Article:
is dimensionality, is sound velocity and is mean free path
Mean free path
In physics, the mean free path is the average distance covered by a moving particle between successive impacts which modify its direction or energy or other particle properties.-Derivation:...

.

## Applications

The density of states appears in many areas of physics, and helps to explain a number of quantum mechanical phenomena.

### Quantization

Calculating the density of states for small structures shows that the distribution of electrons changes as dimensionality is reduced. For quantum wires, the DOS for certain energies actually becomes higher than the DOS for bulk semiconductors, and for quantum dots the electrons become quantized to certain energies.

### Photonic crystals

The photon density of states can be manipulated by using periodic structures with length scales on the order of the wavelength of light. Some structures can completely inhibit the propagation of light of certain colors (energies), creating a photonic bandgap: the DOS is zero for those photon energies. Other structures can inhibit the propagation of light only in certain directions to create mirrors, waveguides, and cavities. Such periodic structures are known as photonic crystals.

## Calculation of the density of states

Interesting systems are in general complex, for instance compounds, biomolecules, polymers, etc. Because of the complexity of these systems the analytical calculation of the density of states is in most of the cases impossible.
Computer simulations offer a set of algorithms to evaluate the density of states with a high accuracy. One of these
algorithms is called the Wang and Landau algorithm
Wang and Landau algorithm
The Wang and Landau algorithm proposed by Fugao Wang and David P. Landau is an extension of Metropolis Monte Carlo sampling. It is designed to calculate the density of states of a computer-simulated system, such as an Ising model of spin glasses, or model atoms in a molecular force field...

.

Within the Wang and Landau scheme any previous knowledge of the density of states is required. One proceed as follows:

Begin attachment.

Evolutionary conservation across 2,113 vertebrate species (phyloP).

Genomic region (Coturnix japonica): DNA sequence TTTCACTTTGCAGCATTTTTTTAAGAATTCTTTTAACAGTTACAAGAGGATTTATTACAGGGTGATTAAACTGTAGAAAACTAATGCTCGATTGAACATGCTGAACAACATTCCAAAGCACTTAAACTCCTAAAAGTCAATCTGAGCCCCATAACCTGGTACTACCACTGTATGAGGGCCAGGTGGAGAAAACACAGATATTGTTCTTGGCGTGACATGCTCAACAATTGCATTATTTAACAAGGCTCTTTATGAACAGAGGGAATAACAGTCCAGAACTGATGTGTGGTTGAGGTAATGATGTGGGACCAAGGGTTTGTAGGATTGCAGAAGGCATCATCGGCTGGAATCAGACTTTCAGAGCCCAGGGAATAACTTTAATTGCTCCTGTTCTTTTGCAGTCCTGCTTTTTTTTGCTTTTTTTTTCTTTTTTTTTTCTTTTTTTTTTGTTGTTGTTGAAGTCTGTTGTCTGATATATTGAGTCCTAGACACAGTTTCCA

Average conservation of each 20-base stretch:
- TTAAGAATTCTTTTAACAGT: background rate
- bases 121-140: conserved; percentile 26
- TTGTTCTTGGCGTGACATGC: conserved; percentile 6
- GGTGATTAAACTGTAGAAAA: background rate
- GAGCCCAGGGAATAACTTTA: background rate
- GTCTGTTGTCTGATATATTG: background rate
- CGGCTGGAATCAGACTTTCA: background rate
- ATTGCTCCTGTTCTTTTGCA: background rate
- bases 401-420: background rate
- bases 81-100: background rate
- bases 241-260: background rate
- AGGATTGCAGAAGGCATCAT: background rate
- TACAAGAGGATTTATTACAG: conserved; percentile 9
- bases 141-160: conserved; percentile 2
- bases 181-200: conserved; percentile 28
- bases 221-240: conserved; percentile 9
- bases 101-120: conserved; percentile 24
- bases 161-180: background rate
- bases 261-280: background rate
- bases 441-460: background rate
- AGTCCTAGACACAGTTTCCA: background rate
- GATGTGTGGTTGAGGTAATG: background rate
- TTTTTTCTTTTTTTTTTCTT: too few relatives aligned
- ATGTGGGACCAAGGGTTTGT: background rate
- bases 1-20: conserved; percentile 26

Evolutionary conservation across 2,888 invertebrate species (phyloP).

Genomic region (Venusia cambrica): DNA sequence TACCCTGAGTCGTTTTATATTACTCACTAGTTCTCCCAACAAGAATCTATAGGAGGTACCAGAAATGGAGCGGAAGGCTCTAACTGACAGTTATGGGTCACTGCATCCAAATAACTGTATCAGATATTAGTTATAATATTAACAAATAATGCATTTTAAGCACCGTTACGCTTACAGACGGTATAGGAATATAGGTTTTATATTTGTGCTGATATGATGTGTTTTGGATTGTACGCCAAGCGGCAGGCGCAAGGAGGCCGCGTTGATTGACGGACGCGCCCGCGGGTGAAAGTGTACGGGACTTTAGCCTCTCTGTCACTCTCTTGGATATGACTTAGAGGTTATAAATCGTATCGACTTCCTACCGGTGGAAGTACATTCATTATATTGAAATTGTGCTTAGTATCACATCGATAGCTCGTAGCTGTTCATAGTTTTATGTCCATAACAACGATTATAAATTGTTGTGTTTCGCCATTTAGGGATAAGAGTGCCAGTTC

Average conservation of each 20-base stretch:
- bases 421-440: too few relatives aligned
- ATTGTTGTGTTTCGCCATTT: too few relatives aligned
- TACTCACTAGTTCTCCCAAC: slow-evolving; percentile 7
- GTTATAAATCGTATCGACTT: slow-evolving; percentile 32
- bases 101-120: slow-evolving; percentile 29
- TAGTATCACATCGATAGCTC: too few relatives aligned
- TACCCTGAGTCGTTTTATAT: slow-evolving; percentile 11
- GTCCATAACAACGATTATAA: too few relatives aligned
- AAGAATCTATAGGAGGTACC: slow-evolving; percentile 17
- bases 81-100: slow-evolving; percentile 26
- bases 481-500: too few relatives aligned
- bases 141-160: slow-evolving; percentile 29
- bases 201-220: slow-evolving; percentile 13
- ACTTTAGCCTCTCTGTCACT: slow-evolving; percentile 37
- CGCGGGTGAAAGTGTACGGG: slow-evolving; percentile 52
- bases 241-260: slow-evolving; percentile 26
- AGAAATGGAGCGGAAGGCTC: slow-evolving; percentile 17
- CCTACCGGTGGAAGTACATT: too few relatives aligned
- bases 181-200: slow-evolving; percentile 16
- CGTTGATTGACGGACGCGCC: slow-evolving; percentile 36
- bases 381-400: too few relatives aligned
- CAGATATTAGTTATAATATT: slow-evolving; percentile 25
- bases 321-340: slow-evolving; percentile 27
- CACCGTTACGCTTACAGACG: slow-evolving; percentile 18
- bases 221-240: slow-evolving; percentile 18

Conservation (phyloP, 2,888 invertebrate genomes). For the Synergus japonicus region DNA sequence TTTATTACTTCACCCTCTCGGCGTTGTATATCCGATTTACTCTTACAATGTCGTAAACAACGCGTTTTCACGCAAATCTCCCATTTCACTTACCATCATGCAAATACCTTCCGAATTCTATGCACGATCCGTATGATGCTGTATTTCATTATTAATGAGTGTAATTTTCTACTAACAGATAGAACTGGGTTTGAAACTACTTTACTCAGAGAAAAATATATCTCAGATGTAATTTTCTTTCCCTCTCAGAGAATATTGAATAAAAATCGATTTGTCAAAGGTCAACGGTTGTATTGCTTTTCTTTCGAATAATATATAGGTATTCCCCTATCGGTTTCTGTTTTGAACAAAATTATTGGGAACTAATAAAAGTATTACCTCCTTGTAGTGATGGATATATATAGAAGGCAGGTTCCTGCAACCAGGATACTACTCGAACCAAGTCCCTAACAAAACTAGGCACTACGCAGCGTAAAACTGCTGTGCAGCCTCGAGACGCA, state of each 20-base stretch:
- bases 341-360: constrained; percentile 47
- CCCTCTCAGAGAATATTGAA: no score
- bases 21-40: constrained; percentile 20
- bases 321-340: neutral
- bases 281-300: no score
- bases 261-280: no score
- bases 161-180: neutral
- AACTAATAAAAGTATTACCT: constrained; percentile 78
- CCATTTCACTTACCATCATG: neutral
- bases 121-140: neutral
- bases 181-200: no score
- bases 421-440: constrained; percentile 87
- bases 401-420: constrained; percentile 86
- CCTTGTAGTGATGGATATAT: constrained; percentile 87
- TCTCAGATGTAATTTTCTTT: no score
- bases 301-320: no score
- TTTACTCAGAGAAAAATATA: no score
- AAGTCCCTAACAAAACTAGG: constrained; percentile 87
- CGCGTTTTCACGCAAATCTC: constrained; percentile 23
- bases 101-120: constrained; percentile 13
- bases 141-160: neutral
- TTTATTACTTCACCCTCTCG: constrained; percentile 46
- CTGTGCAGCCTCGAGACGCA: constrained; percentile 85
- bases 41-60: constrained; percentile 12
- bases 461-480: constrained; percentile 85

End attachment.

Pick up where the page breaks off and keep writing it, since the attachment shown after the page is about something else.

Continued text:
the cost function (for example the energy) of the system is discretized. Each time the bin i is reached one update
a histogram for the density of, states ,by,

where f is called modification factor. As soon as each bin in the histogram is visited a certain number of times
(10-15), the modification factor is reduced by some criterion, for instance,

where n denotes the n-th update step. The simulation finishes when the modification factor is less than a certain threshold, for instance .

The Wang and Landau algorithm has some advantages over other common algorithms such as multicanonical simulations and
Parallel tempering
Parallel tempering
Parallel tempering, also known as replica exchange MCMC sampling, is a simulation method aimed at improving the dynamic properties of Monte Carlo method simulations of physical systems, and of Markov chain Monte Carlo sampling methods more generally...

, for instance, the density of states is obtained as the main product of the simulation.
Additionally, Wang and Landau simulations are completely independent of the temperature. This feature allows to compute the density of states of systems with very rough energy landscape such as proteins.

• Effective mass (solid-state physics)
• Band structure
• k·p perturbation theory
K·p perturbation theory
In solid-state physics, k·p perturbation theory is an approximation scheme for calculating the band structure and optical properties of crystalline solids. It is pronounced "k dot p", and is also called the "k·p method"...

• Semiconductor
Semiconductor
A semiconductor is a material with electrical conductivity due to electron flow intermediate in magnitude between that of a conductor and an insulator. This means a conductivity roughly in the range of 103 to 10−8 siemens per centimeter...

• Electrical conduction
• Valence band
Valence band
In solids, the valence band is the highest range of electron energies in which electrons are normally present at absolute zero temperature....

• Kronig-Penney model

• Tight-binding model
• Muffin-tin approximation
Muffin-tin approximation
The muffin-tin approximation is a shape approximation of the potential field in an atomistic environment. It is most commonly employed in quantum mechanical simulations of electronic band structure in solids. The approximation was proposed by John C. Slater. Many modern electronic structure methods...